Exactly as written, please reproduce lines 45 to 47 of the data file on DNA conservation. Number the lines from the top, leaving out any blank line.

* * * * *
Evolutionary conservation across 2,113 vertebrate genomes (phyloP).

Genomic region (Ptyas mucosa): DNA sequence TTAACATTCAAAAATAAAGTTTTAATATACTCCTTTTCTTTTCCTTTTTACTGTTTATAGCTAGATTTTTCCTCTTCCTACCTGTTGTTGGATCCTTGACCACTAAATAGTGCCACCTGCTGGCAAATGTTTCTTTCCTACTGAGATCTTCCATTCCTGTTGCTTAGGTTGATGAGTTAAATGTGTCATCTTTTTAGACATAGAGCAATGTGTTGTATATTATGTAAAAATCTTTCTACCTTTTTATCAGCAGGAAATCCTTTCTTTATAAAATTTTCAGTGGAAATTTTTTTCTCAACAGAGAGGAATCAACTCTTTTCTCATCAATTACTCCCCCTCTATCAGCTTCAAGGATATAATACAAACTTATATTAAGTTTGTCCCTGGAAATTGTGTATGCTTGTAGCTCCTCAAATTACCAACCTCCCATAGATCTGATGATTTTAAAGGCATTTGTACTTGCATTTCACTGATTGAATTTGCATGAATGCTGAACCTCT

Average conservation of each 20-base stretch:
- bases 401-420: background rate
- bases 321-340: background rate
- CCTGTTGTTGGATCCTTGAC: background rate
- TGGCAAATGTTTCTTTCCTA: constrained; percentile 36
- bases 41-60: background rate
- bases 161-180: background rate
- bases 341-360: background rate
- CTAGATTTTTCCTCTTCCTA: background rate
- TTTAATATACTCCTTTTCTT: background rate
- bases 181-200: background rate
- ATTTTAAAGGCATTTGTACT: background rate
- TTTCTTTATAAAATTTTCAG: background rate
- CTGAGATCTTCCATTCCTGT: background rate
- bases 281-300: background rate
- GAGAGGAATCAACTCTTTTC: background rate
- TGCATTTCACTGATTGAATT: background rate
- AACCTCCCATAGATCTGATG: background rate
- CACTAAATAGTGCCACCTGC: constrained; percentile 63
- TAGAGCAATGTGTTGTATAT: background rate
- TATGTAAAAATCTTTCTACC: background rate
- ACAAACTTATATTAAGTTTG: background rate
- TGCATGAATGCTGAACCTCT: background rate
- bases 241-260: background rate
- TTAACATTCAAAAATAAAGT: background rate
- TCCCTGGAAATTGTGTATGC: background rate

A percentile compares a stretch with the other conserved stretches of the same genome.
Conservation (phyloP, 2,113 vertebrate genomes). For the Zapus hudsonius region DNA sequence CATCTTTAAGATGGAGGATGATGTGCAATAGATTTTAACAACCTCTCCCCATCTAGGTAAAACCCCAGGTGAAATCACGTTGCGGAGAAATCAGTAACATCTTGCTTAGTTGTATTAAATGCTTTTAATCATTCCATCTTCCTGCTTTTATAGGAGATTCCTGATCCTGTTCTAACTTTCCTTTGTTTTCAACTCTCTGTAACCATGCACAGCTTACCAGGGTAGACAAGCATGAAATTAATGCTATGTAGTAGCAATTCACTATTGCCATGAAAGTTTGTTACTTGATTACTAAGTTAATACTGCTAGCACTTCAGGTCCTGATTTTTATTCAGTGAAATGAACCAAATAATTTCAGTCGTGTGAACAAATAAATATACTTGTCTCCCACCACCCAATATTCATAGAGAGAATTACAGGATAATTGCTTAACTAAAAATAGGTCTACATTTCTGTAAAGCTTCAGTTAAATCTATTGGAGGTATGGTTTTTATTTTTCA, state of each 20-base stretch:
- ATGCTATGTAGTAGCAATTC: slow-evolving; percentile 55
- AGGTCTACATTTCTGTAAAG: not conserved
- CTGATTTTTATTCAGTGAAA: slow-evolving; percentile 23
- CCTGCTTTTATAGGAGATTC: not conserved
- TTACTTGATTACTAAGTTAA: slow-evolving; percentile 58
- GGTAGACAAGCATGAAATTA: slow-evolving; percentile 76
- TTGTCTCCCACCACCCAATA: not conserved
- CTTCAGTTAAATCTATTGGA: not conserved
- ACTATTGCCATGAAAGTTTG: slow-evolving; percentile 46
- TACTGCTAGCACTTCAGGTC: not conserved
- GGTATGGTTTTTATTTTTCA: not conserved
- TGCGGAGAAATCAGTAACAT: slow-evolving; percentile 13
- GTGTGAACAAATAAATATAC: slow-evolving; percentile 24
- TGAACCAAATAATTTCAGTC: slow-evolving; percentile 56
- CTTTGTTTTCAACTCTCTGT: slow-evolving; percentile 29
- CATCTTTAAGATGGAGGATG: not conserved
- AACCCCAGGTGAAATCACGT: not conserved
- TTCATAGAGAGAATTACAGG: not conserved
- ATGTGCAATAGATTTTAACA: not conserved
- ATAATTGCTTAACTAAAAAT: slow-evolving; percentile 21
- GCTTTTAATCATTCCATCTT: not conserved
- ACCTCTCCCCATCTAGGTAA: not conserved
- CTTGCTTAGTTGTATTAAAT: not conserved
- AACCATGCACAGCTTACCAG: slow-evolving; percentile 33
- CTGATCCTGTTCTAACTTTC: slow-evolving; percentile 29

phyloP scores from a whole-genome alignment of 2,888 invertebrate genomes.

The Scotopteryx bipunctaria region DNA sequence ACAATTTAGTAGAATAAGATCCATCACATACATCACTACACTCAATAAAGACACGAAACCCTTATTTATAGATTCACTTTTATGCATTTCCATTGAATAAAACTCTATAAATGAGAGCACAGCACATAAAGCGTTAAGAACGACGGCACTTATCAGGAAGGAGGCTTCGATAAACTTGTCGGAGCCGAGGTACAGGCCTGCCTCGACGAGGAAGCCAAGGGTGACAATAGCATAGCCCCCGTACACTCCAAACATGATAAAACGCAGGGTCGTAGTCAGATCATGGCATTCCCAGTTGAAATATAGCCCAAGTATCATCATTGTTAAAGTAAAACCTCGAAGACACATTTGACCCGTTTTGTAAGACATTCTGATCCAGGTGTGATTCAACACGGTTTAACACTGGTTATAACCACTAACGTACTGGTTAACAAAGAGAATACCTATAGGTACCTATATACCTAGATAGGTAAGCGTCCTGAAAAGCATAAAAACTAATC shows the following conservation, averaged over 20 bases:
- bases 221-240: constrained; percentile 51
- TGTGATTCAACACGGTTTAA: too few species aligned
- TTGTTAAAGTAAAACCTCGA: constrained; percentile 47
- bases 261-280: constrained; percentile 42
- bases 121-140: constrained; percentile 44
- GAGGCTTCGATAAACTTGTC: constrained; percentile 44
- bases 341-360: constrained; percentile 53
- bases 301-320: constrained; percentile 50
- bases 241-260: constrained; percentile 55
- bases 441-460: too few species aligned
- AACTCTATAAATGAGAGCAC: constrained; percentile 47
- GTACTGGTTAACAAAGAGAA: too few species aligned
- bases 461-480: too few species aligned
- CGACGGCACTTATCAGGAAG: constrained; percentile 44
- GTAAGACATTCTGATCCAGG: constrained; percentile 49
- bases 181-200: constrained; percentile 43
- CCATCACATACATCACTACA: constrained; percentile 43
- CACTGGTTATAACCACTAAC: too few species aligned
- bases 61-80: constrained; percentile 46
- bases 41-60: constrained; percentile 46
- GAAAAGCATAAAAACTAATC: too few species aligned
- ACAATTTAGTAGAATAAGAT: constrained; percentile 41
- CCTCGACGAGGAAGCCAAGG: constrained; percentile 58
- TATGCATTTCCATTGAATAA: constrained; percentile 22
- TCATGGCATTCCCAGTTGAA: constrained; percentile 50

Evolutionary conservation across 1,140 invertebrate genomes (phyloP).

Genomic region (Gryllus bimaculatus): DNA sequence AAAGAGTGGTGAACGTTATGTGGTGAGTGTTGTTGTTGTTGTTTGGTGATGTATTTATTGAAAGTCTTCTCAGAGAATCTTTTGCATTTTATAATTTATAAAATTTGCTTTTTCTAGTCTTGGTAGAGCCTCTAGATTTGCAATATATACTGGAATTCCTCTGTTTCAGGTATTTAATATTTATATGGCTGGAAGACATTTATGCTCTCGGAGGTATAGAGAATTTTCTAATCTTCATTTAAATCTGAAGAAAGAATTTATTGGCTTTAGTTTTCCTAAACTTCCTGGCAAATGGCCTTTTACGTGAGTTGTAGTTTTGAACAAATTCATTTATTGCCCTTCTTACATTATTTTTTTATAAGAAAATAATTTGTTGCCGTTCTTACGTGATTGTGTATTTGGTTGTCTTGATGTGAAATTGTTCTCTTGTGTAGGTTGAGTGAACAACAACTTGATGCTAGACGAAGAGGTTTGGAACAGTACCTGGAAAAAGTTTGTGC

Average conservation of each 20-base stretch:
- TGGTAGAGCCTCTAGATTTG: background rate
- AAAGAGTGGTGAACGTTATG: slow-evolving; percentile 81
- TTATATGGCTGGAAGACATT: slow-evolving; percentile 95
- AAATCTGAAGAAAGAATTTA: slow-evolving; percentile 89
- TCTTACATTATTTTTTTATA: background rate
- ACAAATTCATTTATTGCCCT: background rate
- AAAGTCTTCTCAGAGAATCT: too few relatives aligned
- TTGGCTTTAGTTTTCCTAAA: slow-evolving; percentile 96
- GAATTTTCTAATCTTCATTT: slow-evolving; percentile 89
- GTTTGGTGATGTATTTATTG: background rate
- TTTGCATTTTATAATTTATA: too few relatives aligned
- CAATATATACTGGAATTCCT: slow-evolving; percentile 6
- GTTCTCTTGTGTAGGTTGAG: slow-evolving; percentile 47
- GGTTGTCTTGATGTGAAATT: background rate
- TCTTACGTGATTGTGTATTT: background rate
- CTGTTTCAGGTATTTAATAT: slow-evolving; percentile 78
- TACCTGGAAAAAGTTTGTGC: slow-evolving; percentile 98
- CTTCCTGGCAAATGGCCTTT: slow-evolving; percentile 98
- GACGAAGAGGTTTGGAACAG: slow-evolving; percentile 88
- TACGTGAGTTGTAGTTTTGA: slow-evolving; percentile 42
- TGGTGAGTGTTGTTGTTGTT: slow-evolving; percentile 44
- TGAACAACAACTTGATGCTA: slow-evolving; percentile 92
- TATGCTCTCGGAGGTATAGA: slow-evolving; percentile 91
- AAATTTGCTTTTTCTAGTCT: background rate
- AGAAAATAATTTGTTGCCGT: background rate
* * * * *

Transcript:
- CTTTGTTTTCAACTCTCTGT: slow-evolving; percentile 29
- CATCTTTAAGATGGAGGATG: not conserved
- AACCCCAGGTGAAATCACGT: not conserved